As I Love You

We are winding down Eastertide, two weeks from now is Pentecost, the celebration of the descent of the Holy Spirit and the birth of church, and as we come closer to Pentecost and the end of the Easter season, the Church brings us back to the Last Supper, the start of Jesus’ passion, with today’s Gospel[1] passage.

We are brought back to a solemn moment. Jesus is at table with his closet followers, his Twelve Apostles. He knows that this is the last time they will be gathered in this way.

Nothing is carelessly said during this solemn moment. These are the Lord’s final words to his followers before His passion. Jesus explains that He has loved us, and that He longs for us to remain in His love, to stay in His friendship, so that we may experience the indescribable joy that flows from true love. And then He lays down His summary of all his teaching and of his entire life: “love one another as I love you.”[2]

The Ten Commandments of the Old Testament were summarized by Jesus during His public life in two commandments of the New Testament: Love God with all your heart and love your neighbor as yourself. But now, at the climax of His earthly mission, Jesus combines those two into a final, summarized commandment: ‘love one another as I love you’[3]. In a very real way this is the Christian journey plan. The journey map towards heaven.

At the Last Supper, with the words we just heard, Jesus was preparing His followers against evil and all the forces of darkness. And the Church He is forming through His Apostles will take that same plan; Holy Mother Church is the living witness to ‘love one another as I love you’[4]. By her witnesses – the saints, by her devotion to Lord, by her constant guidance towards the Triune God. By her radiating the love of God she points us towards the eternal light and peace of Heaven. She bleeds when we bleed, she cries when we cry, she celebrates when we celebrate and most importantly; she brings Christ to us and us to Christ.

Her witness and proclamation to us is combined with her urging us to use it in our lives and take it to the ends of the earth and to every corner of human history and culture. The plan is so simple and straightforward, summed up in this single, final, definitive command: ‘love one another as I love you’[5].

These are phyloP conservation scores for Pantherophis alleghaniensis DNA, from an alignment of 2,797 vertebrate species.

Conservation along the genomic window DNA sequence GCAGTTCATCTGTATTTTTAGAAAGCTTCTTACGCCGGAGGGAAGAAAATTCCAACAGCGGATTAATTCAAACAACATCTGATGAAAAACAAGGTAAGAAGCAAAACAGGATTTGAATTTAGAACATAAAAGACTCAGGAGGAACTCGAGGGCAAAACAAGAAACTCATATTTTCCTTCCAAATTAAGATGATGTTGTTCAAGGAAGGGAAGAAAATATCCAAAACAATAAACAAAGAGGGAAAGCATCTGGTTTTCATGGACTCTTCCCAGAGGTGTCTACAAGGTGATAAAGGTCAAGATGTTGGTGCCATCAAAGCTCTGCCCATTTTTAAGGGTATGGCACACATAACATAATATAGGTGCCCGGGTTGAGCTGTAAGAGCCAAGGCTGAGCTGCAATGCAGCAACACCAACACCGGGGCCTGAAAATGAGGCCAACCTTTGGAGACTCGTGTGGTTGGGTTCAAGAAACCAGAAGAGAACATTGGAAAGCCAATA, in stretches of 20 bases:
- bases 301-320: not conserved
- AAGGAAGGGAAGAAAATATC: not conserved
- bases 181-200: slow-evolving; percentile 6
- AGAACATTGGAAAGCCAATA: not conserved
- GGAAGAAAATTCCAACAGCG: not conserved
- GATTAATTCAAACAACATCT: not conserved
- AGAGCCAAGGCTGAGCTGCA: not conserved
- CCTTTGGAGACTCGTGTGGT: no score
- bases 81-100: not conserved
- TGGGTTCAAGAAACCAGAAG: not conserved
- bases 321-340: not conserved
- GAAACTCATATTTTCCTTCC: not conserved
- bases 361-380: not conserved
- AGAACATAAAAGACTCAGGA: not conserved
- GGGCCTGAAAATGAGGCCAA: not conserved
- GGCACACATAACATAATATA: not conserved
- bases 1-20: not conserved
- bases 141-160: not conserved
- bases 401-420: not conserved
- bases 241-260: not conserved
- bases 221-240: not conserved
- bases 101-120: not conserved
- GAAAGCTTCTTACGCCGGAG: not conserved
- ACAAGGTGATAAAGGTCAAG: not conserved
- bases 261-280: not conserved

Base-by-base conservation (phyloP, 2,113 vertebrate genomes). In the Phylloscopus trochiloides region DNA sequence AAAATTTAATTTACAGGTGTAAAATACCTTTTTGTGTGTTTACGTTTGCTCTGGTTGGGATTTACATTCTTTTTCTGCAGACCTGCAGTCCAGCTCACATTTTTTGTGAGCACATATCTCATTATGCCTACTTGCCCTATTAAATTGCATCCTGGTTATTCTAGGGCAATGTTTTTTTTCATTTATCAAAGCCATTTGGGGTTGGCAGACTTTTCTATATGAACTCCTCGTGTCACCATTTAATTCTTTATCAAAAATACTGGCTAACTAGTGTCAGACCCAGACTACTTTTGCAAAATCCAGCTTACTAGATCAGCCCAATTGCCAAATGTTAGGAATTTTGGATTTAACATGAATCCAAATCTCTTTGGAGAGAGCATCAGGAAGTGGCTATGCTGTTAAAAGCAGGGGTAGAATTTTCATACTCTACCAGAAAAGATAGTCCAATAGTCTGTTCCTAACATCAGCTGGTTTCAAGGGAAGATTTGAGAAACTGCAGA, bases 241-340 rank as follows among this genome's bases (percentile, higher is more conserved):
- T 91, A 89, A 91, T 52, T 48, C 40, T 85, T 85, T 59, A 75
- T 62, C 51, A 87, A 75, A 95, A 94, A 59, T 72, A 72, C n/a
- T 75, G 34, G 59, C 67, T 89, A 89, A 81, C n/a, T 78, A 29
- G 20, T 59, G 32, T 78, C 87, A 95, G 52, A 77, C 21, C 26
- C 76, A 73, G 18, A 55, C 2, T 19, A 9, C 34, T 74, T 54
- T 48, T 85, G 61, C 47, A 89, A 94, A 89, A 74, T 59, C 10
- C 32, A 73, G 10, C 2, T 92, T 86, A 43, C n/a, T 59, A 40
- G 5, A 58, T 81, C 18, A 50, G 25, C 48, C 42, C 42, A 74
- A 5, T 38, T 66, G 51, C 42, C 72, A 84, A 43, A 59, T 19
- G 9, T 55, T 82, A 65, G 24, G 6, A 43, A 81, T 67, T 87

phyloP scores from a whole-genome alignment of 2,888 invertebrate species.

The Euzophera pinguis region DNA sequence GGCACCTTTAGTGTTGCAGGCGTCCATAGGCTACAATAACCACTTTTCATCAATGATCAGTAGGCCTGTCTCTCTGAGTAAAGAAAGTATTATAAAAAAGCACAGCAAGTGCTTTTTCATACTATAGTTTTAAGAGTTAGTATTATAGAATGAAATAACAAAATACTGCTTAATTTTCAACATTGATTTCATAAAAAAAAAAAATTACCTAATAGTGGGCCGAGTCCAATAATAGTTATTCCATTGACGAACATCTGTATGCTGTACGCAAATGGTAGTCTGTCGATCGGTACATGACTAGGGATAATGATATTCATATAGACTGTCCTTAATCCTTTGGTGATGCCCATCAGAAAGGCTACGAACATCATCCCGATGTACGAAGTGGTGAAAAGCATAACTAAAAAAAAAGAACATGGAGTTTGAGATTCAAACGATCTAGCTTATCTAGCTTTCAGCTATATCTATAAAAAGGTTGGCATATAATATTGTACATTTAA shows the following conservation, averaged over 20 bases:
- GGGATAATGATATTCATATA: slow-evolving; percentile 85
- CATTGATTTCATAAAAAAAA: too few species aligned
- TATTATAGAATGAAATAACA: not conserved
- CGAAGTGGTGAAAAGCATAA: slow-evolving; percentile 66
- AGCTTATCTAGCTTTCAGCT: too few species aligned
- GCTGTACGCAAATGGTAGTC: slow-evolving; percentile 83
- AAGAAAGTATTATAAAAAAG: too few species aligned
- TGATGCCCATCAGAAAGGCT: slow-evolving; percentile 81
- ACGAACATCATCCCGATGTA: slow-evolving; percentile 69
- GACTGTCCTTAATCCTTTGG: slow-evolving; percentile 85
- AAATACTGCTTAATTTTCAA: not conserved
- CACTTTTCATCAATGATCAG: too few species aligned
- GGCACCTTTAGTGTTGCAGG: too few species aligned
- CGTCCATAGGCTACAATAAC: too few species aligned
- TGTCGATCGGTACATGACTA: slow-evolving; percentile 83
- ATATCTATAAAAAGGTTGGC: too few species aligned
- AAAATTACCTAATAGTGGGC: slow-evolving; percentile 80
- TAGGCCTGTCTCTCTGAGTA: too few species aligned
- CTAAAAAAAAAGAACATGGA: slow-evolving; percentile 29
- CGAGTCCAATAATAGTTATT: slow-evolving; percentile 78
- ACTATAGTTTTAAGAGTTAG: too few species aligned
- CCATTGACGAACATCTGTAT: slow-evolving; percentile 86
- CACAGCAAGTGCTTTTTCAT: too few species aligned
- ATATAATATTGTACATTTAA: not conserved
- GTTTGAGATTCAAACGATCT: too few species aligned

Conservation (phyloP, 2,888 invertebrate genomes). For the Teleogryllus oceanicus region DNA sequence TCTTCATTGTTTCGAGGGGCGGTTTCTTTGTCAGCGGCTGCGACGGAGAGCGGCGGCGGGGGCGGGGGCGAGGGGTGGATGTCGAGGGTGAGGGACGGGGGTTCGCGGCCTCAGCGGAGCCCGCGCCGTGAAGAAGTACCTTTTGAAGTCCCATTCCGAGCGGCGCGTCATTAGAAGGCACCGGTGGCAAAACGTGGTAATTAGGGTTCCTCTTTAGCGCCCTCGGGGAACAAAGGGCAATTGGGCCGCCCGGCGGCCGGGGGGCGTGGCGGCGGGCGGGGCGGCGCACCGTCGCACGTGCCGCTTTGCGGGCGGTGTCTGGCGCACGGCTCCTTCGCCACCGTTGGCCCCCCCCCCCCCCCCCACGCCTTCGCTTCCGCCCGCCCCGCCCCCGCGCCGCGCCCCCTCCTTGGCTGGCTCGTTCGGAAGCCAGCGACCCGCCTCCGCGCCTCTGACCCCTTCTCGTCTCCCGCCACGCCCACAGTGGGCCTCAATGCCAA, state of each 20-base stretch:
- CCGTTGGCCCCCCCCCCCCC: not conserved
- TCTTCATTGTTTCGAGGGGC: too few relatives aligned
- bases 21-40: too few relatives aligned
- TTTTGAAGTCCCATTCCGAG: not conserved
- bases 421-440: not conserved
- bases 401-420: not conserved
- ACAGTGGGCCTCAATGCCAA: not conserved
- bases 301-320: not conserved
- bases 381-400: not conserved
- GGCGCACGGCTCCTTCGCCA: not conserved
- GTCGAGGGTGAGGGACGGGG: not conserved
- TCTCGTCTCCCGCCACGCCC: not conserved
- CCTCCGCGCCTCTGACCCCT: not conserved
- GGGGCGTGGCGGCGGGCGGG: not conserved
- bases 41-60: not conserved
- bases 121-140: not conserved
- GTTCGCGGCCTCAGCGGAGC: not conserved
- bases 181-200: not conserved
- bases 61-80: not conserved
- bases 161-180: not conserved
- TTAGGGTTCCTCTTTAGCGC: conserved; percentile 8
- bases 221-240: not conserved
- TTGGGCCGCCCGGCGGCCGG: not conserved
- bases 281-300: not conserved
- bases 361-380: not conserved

Friends, we are the loved ones of Christ, and He is our most loved. Our experiences in love with those who have been in our lives help us understand what true love is. Those who have been in our lives and have witnessed to us this special love; those who nurtured us, whether it be our mother whom we celebrate today or other special and loved people, have shown us what is most important in our lives and help us to desire to be part of the Lord’s final command: ‘love one another as I love you’[6]. This is the life we are called to, that we are called to bring to the world.

Today’s gospel is the start of our Lord’s passion, the great work that destroyed death and restored our life, it is His most intense proclamation of ‘love one another as I love you’[7]. Christ’s whole life on earth was one great action of love after another.  Holy Mother Church’s witness (mentioned earlier) is through its members, the family of Jesus, us. We take what we have received and pass it forward to those lost and looking. But the question that comes to my mind is: how do I hope to get even remotely close to witnessing like Christ, like the saints, like you?

St Josemaria Escriva said to his followers, and to us: ‘Do everything for love. That way there are no little things. Everything is big.[8]

In everything we do, we should do it for Christ, we should do it for Love. Normal little moments made special by our faith in God will be witness to those around us, and they may be a big moment for those who are lost, unloved.

Every public thing we do will be a more believable and impactful witness to others by the strength we receive from the Holy Spirit through the quiet of our soul. We do for others, we love others, because we do it for the love we have for the Triune and loving God.

During an interview, when the cameras had stopped Saint Theresa of Calcutta responded to a comment from the interviewer when he said: ‘Your works speak so strongly of the love you have for these poorest of the poor’. She answered: ‘I don’t do it for them only, I do it because my Lord loves me and He expects nothing less from those He loves and who loves Him.’ This is important, our love for God energizes our love for each other.